The ability of dissenters to effect change through "the powerful" is hampered still further by fact that the "real world" of "the powerful" bears little resemblance to the real world the dissenters know. Inside the offices of the World Bank, the real world "out there" is transformed into a "virtual reality", constructed and framed to fit the needs of "the powerful" and the institutions they staff. Planners sit around discussing countries peopled by social-science constructs, where government structures are assumed to act as politically-impartial conduits for implementing development projects, and where local landscapes are mapped not in terms of forests or fields, rivers or mountains, but in terms of cubic feet of lumber, yields per hectare, and megawatts of hydroelectricity. Activists should not be surprised that the planners' programmes, however carefully prepared, generally founder the moment they leave the drawing board. By the time they are implemented, after a fashion, they are frequently unrecognizable even to their authors. Projects aimed at increasing public participation or "decentralizing power" end up excluding "target populations" and strengthening elites and local power relationships that planners may not even have known existed; food projects aimed at increasing the availability of food to poor people end up feeding the rich; roads intended to relieve congestion increase it; and so on. Far from being part of the solution, "insider activists", at first delighted to have gained some say over World Bank planning, wind up part of the problem.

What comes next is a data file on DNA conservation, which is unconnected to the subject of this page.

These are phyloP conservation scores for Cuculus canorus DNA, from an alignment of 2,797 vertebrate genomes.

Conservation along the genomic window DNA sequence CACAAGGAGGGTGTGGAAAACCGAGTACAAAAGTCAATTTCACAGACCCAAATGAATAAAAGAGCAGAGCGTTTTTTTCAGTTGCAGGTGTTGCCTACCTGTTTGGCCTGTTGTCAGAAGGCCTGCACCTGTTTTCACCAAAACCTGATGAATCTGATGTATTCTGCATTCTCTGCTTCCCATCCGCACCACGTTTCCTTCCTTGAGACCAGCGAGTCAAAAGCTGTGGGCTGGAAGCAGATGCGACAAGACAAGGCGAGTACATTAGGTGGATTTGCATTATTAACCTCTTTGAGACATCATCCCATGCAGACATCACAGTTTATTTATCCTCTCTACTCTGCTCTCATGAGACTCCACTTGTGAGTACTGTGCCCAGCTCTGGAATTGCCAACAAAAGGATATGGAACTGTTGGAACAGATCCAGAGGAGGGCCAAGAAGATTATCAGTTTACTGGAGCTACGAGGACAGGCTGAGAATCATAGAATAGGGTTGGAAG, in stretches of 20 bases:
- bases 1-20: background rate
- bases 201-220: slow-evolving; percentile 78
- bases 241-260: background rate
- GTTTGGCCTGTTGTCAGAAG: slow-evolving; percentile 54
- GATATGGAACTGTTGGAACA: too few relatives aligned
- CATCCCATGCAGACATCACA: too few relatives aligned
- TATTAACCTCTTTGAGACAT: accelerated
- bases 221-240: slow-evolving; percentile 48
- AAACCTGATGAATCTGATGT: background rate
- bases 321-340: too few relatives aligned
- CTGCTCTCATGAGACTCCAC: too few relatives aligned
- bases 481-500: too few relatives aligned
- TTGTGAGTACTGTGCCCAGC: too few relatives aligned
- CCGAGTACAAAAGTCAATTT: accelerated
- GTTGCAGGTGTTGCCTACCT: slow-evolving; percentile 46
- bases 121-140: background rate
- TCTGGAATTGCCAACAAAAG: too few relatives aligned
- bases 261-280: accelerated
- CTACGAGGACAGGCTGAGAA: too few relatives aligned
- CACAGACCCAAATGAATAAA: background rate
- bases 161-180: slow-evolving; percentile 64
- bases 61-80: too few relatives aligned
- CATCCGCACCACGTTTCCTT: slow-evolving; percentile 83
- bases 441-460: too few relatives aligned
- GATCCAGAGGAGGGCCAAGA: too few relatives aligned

Despite such failures, however, the "have/lack" conception of power and the strategies that flow from it still continue to exert a powerful influence over many activists. It is not difficult to see why. The power enjoyed by corporations, the military, the state, international institutions, and health and educational organizations -- their ability to exert control over others in some dimensions -- is an undeniable reality. Moreover, with the development of the global economy, that control is becoming increasingly concentrated in the hands of a few global actors. If these actors are "powerful", it would seem to follow that the rest of us are what these bodies are not -- that is, "powerless".
Herein lies a great irony. For the "have/lack" picture of power, regarded as so "realistic" by its acolytes, is one to which corporations and governments themselves -- at least those which have lasted -- have never subscribed. Industry and governments show a persistent and pragmatic preoccupation with the opinions of ordinary people and how such people are reacting to their policies. While they are concerned to win over the newspaper editor, the college professor and the non-governmental organization, fear of the irate, unruly and unpredictable crowd is never far from their collective mind.
Industry and government are well aware, too, of the many different types of power they do not possess, although they might well wish to -- the knowledge and skills that enable small farmers to look after millions of scattered agricultural plots or local woodlands without causing environmental degradation; the power of competing ideas; the power inherent in different cultural tastes and values that stand in the way of corporate plans to secure new markets or sell uniform product lines all over the world; the social networks that enable local communities to organize against a factory or a road; and the power of mobilization based on face-to-face conversations in dialects central actors find utterly impenetrable.